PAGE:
The coronavirus delivered a pair of gut punches to Theodore Peck, owner of a coffee shop and bakery in Brooklyn.
When his 8-year-old son came down with symptoms that prompted their doctor to test for COVID-19, they were quarantined together until the results came back negative.
But while he was confined to his home, New York ordered a near-shutdown of all restaurants to fight the virus. Peck had to close down his business and fire all his workers, and do it remotely.
"My life's work is being ... you know, destroyed, like picked over," he said. "I really love my employees and the fact that I didn't get to say goodbye to 22 of them?" he said.
"I wrote them letters and emails and, you know, reached out and have donated. But I mean, there's no recourse for being able to say I was in quarantine. I only had like an hour meeting with my staff and my managers before I knew it was going to happen."
Emergency policies to curtail the spread of the respiratory disease have sent shockwaves through the economy. Small businesses, like Peck's, are less resilient when faced with reduced foot traffic due to movement restrictions.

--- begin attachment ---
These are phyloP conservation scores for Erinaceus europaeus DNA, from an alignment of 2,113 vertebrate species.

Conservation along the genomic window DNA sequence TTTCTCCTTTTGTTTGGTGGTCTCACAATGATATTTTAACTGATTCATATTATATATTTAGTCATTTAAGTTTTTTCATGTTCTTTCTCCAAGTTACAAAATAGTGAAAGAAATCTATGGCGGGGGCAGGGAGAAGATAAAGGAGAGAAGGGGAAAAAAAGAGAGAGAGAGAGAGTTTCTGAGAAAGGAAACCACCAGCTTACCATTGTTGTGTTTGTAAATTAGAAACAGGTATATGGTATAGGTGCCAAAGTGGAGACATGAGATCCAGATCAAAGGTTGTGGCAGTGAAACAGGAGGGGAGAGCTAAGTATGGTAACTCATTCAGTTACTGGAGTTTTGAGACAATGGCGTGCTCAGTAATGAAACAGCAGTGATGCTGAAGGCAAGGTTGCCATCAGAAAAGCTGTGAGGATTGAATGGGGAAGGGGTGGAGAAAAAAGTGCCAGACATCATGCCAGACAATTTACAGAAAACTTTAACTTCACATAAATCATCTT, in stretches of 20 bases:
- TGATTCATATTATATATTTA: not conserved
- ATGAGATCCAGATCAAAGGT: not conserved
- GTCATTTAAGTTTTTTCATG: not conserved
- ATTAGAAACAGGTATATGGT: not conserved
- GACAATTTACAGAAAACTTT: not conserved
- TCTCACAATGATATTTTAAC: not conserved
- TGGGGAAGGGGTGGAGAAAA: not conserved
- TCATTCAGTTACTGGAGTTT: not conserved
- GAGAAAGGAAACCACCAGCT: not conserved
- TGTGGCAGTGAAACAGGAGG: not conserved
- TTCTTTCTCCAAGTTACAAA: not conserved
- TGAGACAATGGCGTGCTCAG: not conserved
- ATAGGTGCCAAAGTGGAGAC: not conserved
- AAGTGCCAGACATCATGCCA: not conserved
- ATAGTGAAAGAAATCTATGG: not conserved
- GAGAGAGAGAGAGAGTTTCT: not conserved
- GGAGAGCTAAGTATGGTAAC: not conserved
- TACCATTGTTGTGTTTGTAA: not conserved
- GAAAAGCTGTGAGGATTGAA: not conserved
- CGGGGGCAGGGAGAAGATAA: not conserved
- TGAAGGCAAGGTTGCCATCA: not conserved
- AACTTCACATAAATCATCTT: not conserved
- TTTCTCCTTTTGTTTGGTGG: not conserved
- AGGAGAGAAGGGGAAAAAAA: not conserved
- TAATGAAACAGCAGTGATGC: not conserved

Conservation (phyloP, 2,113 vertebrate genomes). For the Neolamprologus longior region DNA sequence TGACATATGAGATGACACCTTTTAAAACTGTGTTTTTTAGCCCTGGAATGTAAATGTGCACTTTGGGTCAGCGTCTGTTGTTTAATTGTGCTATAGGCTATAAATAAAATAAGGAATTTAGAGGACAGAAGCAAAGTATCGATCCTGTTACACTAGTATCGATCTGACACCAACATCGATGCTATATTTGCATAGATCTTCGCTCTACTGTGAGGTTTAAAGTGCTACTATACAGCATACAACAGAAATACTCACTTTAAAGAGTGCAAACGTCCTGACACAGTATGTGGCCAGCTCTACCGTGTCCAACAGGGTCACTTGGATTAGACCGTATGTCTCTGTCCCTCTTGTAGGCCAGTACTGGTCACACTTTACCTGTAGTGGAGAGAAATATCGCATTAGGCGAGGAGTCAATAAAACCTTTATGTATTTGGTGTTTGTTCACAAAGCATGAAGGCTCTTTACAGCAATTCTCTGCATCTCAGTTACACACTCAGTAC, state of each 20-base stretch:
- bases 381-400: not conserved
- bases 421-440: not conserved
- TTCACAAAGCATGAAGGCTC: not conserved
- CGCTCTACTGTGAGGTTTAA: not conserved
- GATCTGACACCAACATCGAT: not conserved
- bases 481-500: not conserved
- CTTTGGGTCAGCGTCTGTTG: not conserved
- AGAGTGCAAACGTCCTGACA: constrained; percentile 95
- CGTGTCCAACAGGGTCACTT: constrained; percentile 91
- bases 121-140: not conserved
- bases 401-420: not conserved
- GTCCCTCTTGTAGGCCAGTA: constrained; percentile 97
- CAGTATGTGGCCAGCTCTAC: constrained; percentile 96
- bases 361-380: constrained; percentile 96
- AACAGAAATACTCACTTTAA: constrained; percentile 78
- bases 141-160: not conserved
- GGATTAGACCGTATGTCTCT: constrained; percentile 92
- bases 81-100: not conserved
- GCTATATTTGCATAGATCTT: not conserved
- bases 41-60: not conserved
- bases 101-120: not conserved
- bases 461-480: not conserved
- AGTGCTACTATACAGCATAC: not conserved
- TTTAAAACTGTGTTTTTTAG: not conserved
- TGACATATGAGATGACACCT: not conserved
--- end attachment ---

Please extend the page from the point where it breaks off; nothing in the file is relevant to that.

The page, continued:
"My business is doing a certain type of business," said Peck. "And to all of a sudden, you know, 'Oh, we're going to move everything to the Internet' or 'We're going to move everything to just phone calls?" We're a community coffee shop. People have to come in to be a part of it."
Now he and his general manager Kyle Dollinger are cleaning his shuttered storefront. Facing down rent and vendor bills while suffering losses on perishable foods, Peck, who operates two locations, bristles at the federal response to the crisis.
"It's very challenging when you look at the federal response," said Peck, "Let's say it's very disconcerting when you can't trust your federal leaders. I guess I'll put it like that."
Source: United News of Bangladesh